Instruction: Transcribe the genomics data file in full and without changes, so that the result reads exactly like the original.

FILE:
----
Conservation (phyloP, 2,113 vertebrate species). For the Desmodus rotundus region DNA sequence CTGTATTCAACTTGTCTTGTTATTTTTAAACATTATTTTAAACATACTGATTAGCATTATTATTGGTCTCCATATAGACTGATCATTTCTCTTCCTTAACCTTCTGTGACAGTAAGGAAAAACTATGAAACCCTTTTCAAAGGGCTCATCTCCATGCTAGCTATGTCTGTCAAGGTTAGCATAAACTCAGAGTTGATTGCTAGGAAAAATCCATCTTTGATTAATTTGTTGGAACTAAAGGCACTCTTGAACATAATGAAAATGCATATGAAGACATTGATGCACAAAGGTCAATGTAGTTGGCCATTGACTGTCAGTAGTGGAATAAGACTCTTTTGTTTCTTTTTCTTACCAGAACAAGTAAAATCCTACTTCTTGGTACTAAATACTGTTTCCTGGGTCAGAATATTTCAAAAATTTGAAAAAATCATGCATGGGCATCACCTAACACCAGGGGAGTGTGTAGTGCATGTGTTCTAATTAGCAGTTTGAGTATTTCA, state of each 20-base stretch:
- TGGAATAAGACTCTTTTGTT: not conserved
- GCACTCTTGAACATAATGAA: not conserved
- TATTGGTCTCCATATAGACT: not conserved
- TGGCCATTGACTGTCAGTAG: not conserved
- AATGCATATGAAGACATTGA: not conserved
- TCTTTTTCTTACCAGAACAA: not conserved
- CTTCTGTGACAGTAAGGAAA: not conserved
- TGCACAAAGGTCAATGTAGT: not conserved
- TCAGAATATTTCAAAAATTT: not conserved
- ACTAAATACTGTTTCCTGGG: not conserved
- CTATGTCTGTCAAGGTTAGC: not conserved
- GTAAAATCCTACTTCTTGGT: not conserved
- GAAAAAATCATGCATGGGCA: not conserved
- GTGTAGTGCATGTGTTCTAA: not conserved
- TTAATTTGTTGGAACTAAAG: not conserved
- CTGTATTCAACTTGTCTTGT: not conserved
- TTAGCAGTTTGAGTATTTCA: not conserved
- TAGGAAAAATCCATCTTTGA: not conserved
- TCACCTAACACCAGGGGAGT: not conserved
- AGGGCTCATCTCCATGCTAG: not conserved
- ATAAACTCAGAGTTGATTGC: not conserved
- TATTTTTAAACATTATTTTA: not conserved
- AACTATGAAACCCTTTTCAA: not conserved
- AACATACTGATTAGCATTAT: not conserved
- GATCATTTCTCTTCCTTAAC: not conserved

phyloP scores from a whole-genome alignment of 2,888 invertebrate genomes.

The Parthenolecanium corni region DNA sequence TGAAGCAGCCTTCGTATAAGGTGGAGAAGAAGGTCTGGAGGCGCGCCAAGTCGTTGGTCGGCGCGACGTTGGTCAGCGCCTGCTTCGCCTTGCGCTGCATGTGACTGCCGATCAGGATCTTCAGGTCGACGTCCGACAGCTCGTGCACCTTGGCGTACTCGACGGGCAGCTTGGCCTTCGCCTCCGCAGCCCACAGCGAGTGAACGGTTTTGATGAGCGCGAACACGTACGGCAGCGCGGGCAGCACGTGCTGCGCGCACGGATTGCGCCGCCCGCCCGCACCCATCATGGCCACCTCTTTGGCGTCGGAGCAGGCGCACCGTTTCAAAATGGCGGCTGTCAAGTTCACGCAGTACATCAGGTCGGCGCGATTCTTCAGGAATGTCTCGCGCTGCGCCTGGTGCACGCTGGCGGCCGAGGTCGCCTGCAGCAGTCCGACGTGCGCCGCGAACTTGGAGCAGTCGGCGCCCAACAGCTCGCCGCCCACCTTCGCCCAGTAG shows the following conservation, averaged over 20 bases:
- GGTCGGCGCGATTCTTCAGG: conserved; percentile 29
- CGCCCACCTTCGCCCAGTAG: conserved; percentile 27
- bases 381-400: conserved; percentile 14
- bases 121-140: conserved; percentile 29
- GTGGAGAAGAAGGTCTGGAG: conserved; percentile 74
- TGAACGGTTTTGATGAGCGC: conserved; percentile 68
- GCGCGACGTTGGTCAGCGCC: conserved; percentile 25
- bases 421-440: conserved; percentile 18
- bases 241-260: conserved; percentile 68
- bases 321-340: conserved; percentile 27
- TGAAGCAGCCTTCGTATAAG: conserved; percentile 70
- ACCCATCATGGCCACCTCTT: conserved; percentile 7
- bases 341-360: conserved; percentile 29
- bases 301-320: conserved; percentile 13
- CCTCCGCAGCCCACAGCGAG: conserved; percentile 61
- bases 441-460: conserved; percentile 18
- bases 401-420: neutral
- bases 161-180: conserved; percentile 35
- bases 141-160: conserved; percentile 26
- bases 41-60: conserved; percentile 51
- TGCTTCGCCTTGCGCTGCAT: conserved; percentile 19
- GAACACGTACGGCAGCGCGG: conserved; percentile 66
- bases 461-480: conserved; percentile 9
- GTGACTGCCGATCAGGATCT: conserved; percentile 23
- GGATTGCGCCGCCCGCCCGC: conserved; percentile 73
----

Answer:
Conservation (phyloP, 2,113 vertebrate species). For the Desmodus rotundus region DNA sequence CTGTATTCAACTTGTCTTGTTATTTTTAAACATTATTTTAAACATACTGATTAGCATTATTATTGGTCTCCATATAGACTGATCATTTCTCTTCCTTAACCTTCTGTGACAGTAAGGAAAAACTATGAAACCCTTTTCAAAGGGCTCATCTCCATGCTAGCTATGTCTGTCAAGGTTAGCATAAACTCAGAGTTGATTGCTAGGAAAAATCCATCTTTGATTAATTTGTTGGAACTAAAGGCACTCTTGAACATAATGAAAATGCATATGAAGACATTGATGCACAAAGGTCAATGTAGTTGGCCATTGACTGTCAGTAGTGGAATAAGACTCTTTTGTTTCTTTTTCTTACCAGAACAAGTAAAATCCTACTTCTTGGTACTAAATACTGTTTCCTGGGTCAGAATATTTCAAAAATTTGAAAAAATCATGCATGGGCATCACCTAACACCAGGGGAGTGTGTAGTGCATGTGTTCTAATTAGCAGTTTGAGTATTTCA, state of each 20-base stretch:
- TGGAATAAGACTCTTTTGTT: not conserved
- GCACTCTTGAACATAATGAA: not conserved
- TATTGGTCTCCATATAGACT: not conserved
- TGGCCATTGACTGTCAGTAG: not conserved
- AATGCATATGAAGACATTGA: not conserved
- TCTTTTTCTTACCAGAACAA: not conserved
- CTTCTGTGACAGTAAGGAAA: not conserved
- TGCACAAAGGTCAATGTAGT: not conserved
- TCAGAATATTTCAAAAATTT: not conserved
- ACTAAATACTGTTTCCTGGG: not conserved
- CTATGTCTGTCAAGGTTAGC: not conserved
- GTAAAATCCTACTTCTTGGT: not conserved
- GAAAAAATCATGCATGGGCA: not conserved
- GTGTAGTGCATGTGTTCTAA: not conserved
- TTAATTTGTTGGAACTAAAG: not conserved
- CTGTATTCAACTTGTCTTGT: not conserved
- TTAGCAGTTTGAGTATTTCA: not conserved
- TAGGAAAAATCCATCTTTGA: not conserved
- TCACCTAACACCAGGGGAGT: not conserved
- AGGGCTCATCTCCATGCTAG: not conserved
- ATAAACTCAGAGTTGATTGC: not conserved
- TATTTTTAAACATTATTTTA: not conserved
- AACTATGAAACCCTTTTCAA: not conserved
- AACATACTGATTAGCATTAT: not conserved
- GATCATTTCTCTTCCTTAAC: not conserved

phyloP scores from a whole-genome alignment of 2,888 invertebrate genomes.

The Parthenolecanium corni region DNA sequence TGAAGCAGCCTTCGTATAAGGTGGAGAAGAAGGTCTGGAGGCGCGCCAAGTCGTTGGTCGGCGCGACGTTGGTCAGCGCCTGCTTCGCCTTGCGCTGCATGTGACTGCCGATCAGGATCTTCAGGTCGACGTCCGACAGCTCGTGCACCTTGGCGTACTCGACGGGCAGCTTGGCCTTCGCCTCCGCAGCCCACAGCGAGTGAACGGTTTTGATGAGCGCGAACACGTACGGCAGCGCGGGCAGCACGTGCTGCGCGCACGGATTGCGCCGCCCGCCCGCACCCATCATGGCCACCTCTTTGGCGTCGGAGCAGGCGCACCGTTTCAAAATGGCGGCTGTCAAGTTCACGCAGTACATCAGGTCGGCGCGATTCTTCAGGAATGTCTCGCGCTGCGCCTGGTGCACGCTGGCGGCCGAGGTCGCCTGCAGCAGTCCGACGTGCGCCGCGAACTTGGAGCAGTCGGCGCCCAACAGCTCGCCGCCCACCTTCGCCCAGTAG shows the following conservation, averaged over 20 bases:
- GGTCGGCGCGATTCTTCAGG: conserved; percentile 29
- CGCCCACCTTCGCCCAGTAG: conserved; percentile 27
- bases 381-400: conserved; percentile 14
- bases 121-140: conserved; percentile 29
- GTGGAGAAGAAGGTCTGGAG: conserved; percentile 74
- TGAACGGTTTTGATGAGCGC: conserved; percentile 68
- GCGCGACGTTGGTCAGCGCC: conserved; percentile 25
- bases 421-440: conserved; percentile 18
- bases 241-260: conserved; percentile 68
- bases 321-340: conserved; percentile 27
- TGAAGCAGCCTTCGTATAAG: conserved; percentile 70
- ACCCATCATGGCCACCTCTT: conserved; percentile 7
- bases 341-360: conserved; percentile 29
- bases 301-320: conserved; percentile 13
- CCTCCGCAGCCCACAGCGAG: conserved; percentile 61
- bases 441-460: conserved; percentile 18
- bases 401-420: neutral
- bases 161-180: conserved; percentile 35
- bases 141-160: conserved; percentile 26
- bases 41-60: conserved; percentile 51
- TGCTTCGCCTTGCGCTGCAT: conserved; percentile 19
- GAACACGTACGGCAGCGCGG: conserved; percentile 66
- bases 461-480: conserved; percentile 9
- GTGACTGCCGATCAGGATCT: conserved; percentile 23
- GGATTGCGCCGCCCGCCCGC: conserved; percentile 73